Ben Alsip

Environmental Protection Specialist
Research Institution: US EPA, Great Lakes National Program Office
Home state: Illinois
What got you interested in science and how did you end up as a Great Lakes scientist?

A prime opportunity fell in my lap in 2014 when I was aboard the R/V Lake Guardian in 2014 as a cooperative science researcher in the Great Lakes Sediment Surveillance Program as a grad student at the University of Illinois at Chicago. As I was finishing my MS, I was brought into the EPA’s Great Lakes National Program Office as an intern and was later hired.

Describe your research related to the Great Lakes.

Primarily, I’m a shift supervisor during GLNPO surveys aboard the R/V Lake Guardian where I assist with our long-term sampling efforts. Throughout this summer, I have an upcoming project gaining experience with remote sensing of the lakes using remotely operated gliders.

Before joining GLNPO, my research has presented me with some truly life-changing opportunities. I had the incredibly good fortune to spend ten weeks in Antarctica studying how perennially ice-covered lakes in the Dry Valleys are responding to climate change. Closer to home in a tallgrass prairie at Fermilab (Batavia, IL), I field-tested a novel method for estimating ecosystem-scale gross primary productivity for my master’s thesis.

Describe an experience you have had working with educators or the community. What was something that surprised you or that you especially enjoyed about the experience?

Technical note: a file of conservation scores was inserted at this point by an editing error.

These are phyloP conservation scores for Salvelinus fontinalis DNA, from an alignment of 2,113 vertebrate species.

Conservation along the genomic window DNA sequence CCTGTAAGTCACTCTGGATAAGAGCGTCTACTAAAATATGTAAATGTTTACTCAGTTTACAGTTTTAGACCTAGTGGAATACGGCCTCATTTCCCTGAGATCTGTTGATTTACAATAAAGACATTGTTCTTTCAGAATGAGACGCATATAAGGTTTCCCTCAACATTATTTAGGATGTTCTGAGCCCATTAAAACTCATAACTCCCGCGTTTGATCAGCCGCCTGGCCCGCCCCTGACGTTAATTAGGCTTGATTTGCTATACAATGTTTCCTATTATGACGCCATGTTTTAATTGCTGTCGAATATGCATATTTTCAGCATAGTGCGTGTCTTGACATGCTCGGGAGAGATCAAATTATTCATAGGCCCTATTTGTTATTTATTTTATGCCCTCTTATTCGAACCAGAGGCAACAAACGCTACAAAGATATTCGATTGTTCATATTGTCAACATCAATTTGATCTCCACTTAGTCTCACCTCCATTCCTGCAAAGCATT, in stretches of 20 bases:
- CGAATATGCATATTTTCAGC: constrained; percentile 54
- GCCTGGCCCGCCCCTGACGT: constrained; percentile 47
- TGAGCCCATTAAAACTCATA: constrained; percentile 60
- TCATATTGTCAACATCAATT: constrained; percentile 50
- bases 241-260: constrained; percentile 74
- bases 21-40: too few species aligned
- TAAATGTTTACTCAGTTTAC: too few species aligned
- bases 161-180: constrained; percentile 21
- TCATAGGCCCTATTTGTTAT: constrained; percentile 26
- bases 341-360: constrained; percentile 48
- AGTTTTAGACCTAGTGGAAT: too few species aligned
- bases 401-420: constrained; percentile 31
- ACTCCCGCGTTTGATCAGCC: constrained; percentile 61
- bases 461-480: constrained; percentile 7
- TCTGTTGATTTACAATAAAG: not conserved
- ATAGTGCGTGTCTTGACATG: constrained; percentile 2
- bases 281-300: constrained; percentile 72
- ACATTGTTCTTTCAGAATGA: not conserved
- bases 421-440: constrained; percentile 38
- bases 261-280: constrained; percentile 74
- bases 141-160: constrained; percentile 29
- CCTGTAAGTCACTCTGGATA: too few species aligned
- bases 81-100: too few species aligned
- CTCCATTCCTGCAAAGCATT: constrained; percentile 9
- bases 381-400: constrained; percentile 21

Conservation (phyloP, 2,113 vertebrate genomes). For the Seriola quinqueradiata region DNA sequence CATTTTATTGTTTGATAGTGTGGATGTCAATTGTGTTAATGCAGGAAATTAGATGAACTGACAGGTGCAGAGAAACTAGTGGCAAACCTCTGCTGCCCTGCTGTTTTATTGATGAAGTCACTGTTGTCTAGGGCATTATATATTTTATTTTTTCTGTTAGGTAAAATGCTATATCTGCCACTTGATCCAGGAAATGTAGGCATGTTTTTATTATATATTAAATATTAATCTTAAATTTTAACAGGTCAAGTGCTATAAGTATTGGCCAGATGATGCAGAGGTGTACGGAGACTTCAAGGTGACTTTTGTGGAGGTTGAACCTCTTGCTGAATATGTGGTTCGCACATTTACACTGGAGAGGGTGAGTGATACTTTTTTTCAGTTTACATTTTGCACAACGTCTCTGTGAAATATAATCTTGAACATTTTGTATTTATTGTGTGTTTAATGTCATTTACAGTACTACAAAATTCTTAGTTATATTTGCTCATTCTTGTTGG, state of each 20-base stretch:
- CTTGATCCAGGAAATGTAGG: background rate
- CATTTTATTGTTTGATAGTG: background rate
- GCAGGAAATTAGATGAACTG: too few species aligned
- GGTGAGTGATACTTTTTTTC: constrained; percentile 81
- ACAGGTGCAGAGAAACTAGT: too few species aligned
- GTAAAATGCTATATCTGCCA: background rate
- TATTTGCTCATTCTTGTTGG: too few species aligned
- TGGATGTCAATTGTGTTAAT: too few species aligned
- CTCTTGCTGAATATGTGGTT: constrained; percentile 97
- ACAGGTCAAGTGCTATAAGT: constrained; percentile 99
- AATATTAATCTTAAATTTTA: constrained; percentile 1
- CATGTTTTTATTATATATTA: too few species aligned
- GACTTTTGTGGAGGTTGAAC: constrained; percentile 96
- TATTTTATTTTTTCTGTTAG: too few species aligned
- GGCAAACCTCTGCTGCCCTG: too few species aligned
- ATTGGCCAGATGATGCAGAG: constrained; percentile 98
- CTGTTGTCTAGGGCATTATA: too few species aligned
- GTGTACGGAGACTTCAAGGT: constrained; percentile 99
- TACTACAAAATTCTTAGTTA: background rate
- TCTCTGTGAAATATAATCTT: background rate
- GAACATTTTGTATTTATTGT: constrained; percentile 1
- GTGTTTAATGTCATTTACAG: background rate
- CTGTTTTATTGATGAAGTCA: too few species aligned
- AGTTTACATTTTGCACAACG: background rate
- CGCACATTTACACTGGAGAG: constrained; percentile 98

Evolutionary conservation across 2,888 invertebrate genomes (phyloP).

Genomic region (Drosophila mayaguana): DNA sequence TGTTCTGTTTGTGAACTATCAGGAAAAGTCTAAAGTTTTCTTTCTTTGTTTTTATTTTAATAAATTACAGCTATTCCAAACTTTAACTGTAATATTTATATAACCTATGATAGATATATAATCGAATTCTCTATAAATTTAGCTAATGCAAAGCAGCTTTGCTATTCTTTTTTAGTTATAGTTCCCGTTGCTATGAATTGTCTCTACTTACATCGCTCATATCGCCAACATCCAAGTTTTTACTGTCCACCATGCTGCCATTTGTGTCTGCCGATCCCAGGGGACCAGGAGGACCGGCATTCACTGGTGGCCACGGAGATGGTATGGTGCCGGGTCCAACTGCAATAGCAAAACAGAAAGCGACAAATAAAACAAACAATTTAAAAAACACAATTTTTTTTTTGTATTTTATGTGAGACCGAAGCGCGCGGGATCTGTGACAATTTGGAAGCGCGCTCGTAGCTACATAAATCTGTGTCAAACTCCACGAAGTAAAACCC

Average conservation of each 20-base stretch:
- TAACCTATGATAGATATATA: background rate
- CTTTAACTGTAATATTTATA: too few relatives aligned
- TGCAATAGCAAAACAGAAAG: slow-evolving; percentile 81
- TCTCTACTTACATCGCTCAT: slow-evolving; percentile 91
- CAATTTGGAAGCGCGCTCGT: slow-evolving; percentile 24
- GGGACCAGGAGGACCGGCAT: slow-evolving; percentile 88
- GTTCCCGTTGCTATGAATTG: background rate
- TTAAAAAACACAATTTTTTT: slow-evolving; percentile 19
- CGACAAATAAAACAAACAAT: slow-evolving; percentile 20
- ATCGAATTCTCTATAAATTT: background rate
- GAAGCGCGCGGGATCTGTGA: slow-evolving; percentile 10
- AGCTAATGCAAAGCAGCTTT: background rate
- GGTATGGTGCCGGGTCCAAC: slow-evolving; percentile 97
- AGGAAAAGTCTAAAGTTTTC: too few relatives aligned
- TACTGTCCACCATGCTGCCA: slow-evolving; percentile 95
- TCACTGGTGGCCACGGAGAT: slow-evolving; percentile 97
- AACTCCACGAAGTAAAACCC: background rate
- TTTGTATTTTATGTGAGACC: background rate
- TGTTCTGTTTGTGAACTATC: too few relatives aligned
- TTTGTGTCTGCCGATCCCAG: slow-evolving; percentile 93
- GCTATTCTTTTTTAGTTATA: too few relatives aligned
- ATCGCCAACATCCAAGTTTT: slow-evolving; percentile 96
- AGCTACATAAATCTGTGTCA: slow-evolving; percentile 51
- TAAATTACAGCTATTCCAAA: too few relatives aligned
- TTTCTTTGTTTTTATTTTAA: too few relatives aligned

These are neither educators nor the community, per se, but my time as a TA in Earth and Environmental Science was an incredible experience. Teaching primarily intro courses to freshmen and sophomores, these students had little to no scientific background. Winning over a couple each term, to science in general or even to Earth and Environmental Science in particular, was always a highlight of the term.

Why do you think it is important for scientists to share their research with educators?

None of our research, whether federal, state, municipal, or academic, happens in a vacuum. Research needs to be communicated, and educators are frequently in well-positioned to inform the public at large. In the bigger picture, this information will create the foundations for future research and create future researchers.

What do you think are the most critical skills for students interested in a career in science?

Oftentimes, the ability to know when to step back from a problem to gain broader perspective is the difference between moving forward and working a rut down even further.

More specifically, I would recommend that any student pursuing any science get comfortable with coding and statistical analysis. Datasets seem to only be getting larger, and courses teaching these skills will probably become required soon in programs where they aren’t already.

Contact Ben Alsip: [email protected]